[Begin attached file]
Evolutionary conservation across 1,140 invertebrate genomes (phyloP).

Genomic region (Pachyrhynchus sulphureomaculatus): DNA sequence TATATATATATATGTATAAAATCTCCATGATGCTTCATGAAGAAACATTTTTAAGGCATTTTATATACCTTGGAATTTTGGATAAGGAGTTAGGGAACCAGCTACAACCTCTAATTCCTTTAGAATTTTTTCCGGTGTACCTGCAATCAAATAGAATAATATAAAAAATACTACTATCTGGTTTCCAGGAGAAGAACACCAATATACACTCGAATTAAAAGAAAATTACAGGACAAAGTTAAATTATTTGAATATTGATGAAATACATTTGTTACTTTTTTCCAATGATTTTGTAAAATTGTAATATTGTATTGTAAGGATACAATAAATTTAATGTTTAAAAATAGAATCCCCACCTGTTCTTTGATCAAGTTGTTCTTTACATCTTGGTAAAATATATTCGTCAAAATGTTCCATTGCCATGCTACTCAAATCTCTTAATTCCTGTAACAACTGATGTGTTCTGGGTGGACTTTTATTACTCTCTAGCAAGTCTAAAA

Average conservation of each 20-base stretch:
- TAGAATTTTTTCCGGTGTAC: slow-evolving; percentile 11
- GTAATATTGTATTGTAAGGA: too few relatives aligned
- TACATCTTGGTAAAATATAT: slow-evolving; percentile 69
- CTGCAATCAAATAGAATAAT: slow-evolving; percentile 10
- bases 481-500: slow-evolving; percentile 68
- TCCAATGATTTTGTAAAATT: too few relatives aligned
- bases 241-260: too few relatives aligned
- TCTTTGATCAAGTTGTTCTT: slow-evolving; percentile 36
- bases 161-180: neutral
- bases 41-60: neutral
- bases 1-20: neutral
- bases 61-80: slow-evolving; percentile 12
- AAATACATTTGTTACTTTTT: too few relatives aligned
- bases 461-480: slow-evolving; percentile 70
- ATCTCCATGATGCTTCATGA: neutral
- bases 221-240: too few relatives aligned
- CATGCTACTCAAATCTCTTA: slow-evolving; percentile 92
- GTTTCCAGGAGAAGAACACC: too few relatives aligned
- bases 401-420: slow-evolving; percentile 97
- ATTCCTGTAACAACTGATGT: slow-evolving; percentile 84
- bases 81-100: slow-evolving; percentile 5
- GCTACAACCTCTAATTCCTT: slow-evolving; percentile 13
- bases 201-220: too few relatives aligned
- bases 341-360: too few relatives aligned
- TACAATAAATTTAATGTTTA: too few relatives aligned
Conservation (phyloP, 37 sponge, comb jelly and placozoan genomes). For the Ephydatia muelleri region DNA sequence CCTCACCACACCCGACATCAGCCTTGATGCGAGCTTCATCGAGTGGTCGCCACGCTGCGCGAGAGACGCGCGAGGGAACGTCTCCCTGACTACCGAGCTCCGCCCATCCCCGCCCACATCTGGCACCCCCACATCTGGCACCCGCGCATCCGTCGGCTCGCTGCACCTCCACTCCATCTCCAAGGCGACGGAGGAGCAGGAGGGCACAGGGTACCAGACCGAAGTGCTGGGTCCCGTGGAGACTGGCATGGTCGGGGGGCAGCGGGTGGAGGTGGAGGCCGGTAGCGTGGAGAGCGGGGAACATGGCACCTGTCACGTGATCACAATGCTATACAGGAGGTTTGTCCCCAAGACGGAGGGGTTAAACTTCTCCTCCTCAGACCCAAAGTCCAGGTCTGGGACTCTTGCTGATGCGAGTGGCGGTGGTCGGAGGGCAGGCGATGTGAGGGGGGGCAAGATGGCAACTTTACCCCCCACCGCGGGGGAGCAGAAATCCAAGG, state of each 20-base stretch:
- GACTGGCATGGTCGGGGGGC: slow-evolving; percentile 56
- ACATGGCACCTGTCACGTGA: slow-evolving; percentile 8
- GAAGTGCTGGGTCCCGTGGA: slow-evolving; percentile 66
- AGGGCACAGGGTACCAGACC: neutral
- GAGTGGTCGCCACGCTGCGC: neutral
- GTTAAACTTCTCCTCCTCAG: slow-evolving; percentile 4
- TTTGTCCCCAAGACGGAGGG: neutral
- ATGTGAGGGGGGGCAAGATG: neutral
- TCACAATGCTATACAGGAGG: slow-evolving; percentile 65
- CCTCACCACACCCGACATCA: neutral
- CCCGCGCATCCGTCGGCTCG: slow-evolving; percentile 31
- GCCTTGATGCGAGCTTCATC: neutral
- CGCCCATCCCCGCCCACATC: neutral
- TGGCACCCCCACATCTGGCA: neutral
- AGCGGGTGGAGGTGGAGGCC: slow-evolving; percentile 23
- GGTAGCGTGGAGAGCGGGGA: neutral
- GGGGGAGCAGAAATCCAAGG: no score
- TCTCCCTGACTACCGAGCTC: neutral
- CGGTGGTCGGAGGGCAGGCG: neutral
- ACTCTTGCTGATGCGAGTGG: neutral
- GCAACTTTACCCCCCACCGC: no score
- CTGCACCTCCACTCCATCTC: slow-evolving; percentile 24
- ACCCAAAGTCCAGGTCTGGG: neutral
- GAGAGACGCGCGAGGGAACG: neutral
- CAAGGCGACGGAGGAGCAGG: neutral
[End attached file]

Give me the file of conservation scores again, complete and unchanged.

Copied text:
Evolutionary conservation across 1,140 invertebrate genomes (phyloP).

Genomic region (Pachyrhynchus sulphureomaculatus): DNA sequence TATATATATATATGTATAAAATCTCCATGATGCTTCATGAAGAAACATTTTTAAGGCATTTTATATACCTTGGAATTTTGGATAAGGAGTTAGGGAACCAGCTACAACCTCTAATTCCTTTAGAATTTTTTCCGGTGTACCTGCAATCAAATAGAATAATATAAAAAATACTACTATCTGGTTTCCAGGAGAAGAACACCAATATACACTCGAATTAAAAGAAAATTACAGGACAAAGTTAAATTATTTGAATATTGATGAAATACATTTGTTACTTTTTTCCAATGATTTTGTAAAATTGTAATATTGTATTGTAAGGATACAATAAATTTAATGTTTAAAAATAGAATCCCCACCTGTTCTTTGATCAAGTTGTTCTTTACATCTTGGTAAAATATATTCGTCAAAATGTTCCATTGCCATGCTACTCAAATCTCTTAATTCCTGTAACAACTGATGTGTTCTGGGTGGACTTTTATTACTCTCTAGCAAGTCTAAAA

Average conservation of each 20-base stretch:
- TAGAATTTTTTCCGGTGTAC: slow-evolving; percentile 11
- GTAATATTGTATTGTAAGGA: too few relatives aligned
- TACATCTTGGTAAAATATAT: slow-evolving; percentile 69
- CTGCAATCAAATAGAATAAT: slow-evolving; percentile 10
- bases 481-500: slow-evolving; percentile 68
- TCCAATGATTTTGTAAAATT: too few relatives aligned
- bases 241-260: too few relatives aligned
- TCTTTGATCAAGTTGTTCTT: slow-evolving; percentile 36
- bases 161-180: neutral
- bases 41-60: neutral
- bases 1-20: neutral
- bases 61-80: slow-evolving; percentile 12
- AAATACATTTGTTACTTTTT: too few relatives aligned
- bases 461-480: slow-evolving; percentile 70
- ATCTCCATGATGCTTCATGA: neutral
- bases 221-240: too few relatives aligned
- CATGCTACTCAAATCTCTTA: slow-evolving; percentile 92
- GTTTCCAGGAGAAGAACACC: too few relatives aligned
- bases 401-420: slow-evolving; percentile 97
- ATTCCTGTAACAACTGATGT: slow-evolving; percentile 84
- bases 81-100: slow-evolving; percentile 5
- GCTACAACCTCTAATTCCTT: slow-evolving; percentile 13
- bases 201-220: too few relatives aligned
- bases 341-360: too few relatives aligned
- TACAATAAATTTAATGTTTA: too few relatives aligned
Conservation (phyloP, 37 sponge, comb jelly and placozoan genomes). For the Ephydatia muelleri region DNA sequence CCTCACCACACCCGACATCAGCCTTGATGCGAGCTTCATCGAGTGGTCGCCACGCTGCGCGAGAGACGCGCGAGGGAACGTCTCCCTGACTACCGAGCTCCGCCCATCCCCGCCCACATCTGGCACCCCCACATCTGGCACCCGCGCATCCGTCGGCTCGCTGCACCTCCACTCCATCTCCAAGGCGACGGAGGAGCAGGAGGGCACAGGGTACCAGACCGAAGTGCTGGGTCCCGTGGAGACTGGCATGGTCGGGGGGCAGCGGGTGGAGGTGGAGGCCGGTAGCGTGGAGAGCGGGGAACATGGCACCTGTCACGTGATCACAATGCTATACAGGAGGTTTGTCCCCAAGACGGAGGGGTTAAACTTCTCCTCCTCAGACCCAAAGTCCAGGTCTGGGACTCTTGCTGATGCGAGTGGCGGTGGTCGGAGGGCAGGCGATGTGAGGGGGGGCAAGATGGCAACTTTACCCCCCACCGCGGGGGAGCAGAAATCCAAGG, state of each 20-base stretch:
- GACTGGCATGGTCGGGGGGC: slow-evolving; percentile 56
- ACATGGCACCTGTCACGTGA: slow-evolving; percentile 8
- GAAGTGCTGGGTCCCGTGGA: slow-evolving; percentile 66
- AGGGCACAGGGTACCAGACC: neutral
- GAGTGGTCGCCACGCTGCGC: neutral
- GTTAAACTTCTCCTCCTCAG: slow-evolving; percentile 4
- TTTGTCCCCAAGACGGAGGG: neutral
- ATGTGAGGGGGGGCAAGATG: neutral
- TCACAATGCTATACAGGAGG: slow-evolving; percentile 65
- CCTCACCACACCCGACATCA: neutral
- CCCGCGCATCCGTCGGCTCG: slow-evolving; percentile 31
- GCCTTGATGCGAGCTTCATC: neutral
- CGCCCATCCCCGCCCACATC: neutral
- TGGCACCCCCACATCTGGCA: neutral
- AGCGGGTGGAGGTGGAGGCC: slow-evolving; percentile 23
- GGTAGCGTGGAGAGCGGGGA: neutral
- GGGGGAGCAGAAATCCAAGG: no score
- TCTCCCTGACTACCGAGCTC: neutral
- CGGTGGTCGGAGGGCAGGCG: neutral
- ACTCTTGCTGATGCGAGTGG: neutral
- GCAACTTTACCCCCCACCGC: no score
- CTGCACCTCCACTCCATCTC: slow-evolving; percentile 24
- ACCCAAAGTCCAGGTCTGGG: neutral
- GAGAGACGCGCGAGGGAACG: neutral
- CAAGGCGACGGAGGAGCAGG: neutral